Experiments carried out mostly in Xenopus embryos have shown that several molecules are able to posteriorize the neural tube and, in particular, to induce Hox genes. Downstream molecules have this capacity, as well as some members of the FGF and Wnt families. It is shown here that under these conditions, bFGF is not able to regulate MafB/Kr expression. This does not exclude the possibility that FGFs may be involved in anteroposterior patterning at an earlier step or in more caudal regions. Nevertheless these studies clearly support the general concept of the gradient hypothesis in the regulation of gene expression along the anteroposterior axis in the hindbrain (Grapin-Botton, 1998).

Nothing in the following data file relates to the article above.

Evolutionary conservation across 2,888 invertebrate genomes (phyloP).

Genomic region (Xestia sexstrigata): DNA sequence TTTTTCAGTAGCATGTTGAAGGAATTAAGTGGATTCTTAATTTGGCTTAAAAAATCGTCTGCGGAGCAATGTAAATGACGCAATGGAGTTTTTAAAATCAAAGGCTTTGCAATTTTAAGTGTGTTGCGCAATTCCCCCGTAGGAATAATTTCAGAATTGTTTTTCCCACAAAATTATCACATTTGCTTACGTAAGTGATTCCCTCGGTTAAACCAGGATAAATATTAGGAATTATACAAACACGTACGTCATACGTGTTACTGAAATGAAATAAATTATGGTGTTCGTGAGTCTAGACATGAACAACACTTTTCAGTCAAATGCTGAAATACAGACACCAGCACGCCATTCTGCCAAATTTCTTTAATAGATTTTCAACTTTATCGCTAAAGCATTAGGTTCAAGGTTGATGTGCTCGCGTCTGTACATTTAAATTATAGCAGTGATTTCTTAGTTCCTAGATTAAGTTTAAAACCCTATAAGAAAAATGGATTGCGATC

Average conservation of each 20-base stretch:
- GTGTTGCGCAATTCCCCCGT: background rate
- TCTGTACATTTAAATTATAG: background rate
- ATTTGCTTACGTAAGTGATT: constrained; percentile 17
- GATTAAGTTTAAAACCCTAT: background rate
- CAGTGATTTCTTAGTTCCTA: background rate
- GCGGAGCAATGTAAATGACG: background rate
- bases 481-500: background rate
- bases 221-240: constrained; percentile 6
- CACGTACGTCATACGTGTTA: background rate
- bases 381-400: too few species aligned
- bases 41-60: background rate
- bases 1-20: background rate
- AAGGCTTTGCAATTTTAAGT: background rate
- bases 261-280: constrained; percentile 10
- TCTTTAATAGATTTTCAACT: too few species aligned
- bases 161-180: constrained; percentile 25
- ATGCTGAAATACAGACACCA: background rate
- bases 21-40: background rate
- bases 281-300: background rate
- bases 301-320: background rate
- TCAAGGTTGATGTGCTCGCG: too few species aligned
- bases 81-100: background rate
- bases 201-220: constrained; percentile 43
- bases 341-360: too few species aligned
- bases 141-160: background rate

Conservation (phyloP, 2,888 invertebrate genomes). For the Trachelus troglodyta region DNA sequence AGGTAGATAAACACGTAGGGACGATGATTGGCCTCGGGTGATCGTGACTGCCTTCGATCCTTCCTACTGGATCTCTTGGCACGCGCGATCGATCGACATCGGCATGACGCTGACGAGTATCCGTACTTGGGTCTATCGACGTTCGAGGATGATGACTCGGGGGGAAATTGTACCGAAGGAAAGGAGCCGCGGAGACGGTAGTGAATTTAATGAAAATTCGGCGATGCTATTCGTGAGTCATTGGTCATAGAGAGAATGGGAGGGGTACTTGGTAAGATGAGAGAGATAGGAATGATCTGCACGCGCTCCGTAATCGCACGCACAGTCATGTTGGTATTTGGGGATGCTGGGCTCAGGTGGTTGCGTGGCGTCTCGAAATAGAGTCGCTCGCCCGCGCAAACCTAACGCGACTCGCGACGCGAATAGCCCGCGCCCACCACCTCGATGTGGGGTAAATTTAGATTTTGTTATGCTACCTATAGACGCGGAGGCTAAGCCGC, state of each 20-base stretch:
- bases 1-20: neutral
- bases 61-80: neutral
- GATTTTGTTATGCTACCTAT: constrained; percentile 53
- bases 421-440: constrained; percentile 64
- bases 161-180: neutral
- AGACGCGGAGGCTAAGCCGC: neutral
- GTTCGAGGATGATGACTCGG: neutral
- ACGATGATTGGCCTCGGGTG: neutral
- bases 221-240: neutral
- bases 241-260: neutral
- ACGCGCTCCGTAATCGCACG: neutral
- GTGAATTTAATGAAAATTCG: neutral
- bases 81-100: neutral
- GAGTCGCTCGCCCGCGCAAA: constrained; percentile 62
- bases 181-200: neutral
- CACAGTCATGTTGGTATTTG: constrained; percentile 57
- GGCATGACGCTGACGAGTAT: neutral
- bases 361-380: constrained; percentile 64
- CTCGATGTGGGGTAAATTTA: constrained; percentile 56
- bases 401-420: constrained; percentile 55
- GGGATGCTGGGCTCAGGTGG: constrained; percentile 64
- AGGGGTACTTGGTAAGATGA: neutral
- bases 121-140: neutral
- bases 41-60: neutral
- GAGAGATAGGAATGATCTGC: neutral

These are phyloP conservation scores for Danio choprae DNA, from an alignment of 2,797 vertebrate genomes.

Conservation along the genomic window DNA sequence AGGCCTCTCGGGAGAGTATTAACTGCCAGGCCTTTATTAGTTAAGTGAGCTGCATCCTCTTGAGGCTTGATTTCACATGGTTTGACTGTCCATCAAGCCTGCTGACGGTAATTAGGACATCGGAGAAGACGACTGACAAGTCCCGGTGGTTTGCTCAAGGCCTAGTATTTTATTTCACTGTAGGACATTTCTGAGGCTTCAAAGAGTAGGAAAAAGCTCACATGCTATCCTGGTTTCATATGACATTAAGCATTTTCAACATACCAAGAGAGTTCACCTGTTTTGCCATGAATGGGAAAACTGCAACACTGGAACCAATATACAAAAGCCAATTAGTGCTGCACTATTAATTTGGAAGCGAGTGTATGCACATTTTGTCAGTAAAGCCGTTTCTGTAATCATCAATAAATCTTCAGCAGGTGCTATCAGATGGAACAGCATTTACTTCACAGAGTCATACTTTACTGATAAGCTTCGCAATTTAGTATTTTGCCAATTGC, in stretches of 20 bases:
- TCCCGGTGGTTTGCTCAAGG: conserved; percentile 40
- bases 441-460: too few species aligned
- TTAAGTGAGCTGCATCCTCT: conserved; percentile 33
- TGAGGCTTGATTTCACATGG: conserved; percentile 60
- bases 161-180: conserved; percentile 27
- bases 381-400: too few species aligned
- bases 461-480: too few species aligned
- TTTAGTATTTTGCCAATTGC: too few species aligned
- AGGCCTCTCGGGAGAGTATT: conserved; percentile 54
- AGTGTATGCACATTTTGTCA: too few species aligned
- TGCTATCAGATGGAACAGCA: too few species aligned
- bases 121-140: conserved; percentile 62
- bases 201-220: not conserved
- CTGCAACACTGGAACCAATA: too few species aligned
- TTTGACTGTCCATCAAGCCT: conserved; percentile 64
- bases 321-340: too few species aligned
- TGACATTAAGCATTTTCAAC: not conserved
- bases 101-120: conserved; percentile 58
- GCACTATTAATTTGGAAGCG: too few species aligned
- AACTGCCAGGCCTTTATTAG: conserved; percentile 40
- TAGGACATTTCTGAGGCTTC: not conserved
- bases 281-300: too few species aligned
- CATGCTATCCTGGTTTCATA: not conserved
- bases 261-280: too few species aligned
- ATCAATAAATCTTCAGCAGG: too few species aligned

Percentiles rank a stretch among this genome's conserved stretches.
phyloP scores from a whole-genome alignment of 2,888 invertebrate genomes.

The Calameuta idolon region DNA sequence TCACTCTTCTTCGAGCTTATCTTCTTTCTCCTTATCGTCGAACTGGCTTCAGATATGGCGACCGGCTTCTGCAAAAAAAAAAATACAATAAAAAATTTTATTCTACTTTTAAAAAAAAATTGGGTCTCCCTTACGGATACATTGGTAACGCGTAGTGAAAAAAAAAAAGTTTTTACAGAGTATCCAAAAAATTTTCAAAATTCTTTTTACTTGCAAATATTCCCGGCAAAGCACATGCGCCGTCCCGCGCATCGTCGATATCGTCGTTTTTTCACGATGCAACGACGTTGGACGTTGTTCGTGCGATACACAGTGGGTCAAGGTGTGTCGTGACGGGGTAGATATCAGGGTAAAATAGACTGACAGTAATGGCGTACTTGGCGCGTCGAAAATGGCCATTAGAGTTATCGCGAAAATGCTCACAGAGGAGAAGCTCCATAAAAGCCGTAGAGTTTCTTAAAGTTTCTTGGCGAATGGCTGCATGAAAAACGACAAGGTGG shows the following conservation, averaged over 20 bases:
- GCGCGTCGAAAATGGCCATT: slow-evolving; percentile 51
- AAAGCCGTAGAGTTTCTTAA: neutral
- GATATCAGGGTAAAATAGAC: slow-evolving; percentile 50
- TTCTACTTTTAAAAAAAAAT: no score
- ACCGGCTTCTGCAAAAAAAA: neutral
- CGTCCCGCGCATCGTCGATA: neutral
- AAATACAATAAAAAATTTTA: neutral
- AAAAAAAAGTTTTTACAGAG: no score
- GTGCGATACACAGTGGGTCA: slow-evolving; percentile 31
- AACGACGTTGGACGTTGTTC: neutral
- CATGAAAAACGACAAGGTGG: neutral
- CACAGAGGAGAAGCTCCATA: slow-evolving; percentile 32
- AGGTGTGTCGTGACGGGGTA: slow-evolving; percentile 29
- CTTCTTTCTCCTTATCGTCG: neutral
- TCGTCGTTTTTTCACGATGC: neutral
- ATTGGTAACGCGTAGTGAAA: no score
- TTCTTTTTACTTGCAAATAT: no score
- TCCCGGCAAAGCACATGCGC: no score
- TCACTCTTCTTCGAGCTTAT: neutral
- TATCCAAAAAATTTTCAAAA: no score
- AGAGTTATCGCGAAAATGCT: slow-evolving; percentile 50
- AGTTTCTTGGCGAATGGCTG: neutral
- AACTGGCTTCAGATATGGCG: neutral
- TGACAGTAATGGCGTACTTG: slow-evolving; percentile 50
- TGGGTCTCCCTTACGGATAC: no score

Little is known about how the generation of specific neuronal types at stereotypic positions within the hindbrain is linked to Hox gene-mediated patterning. During neurogenesis, Hox paralog group 2 genes control both anteroposterior (A-P) and dorsoventral (D-V) patterning. Hoxa2 and Hoxb2 differentially regulate, in a rhombomere-specific manner, the expression of several genes in broad D-V-restricted domains or narrower longitudinal columns of neuronal progenitors, immature neurons, and differentiating neuronal subtypes. Moreover, Hoxa2 and Hoxb2 can functionally synergize to control the development of ventral neuronal subtypes in rhombomere 3 (r3). Thus, in addition to their roles in A-P patterning, Hoxa2 and Hoxb2 have distinct and restricted functions along the D-V axis during neurogenesis, providing insights into how neuronal fates are assigned at stereotypic positions within the hindbrain (Davenne, 1999).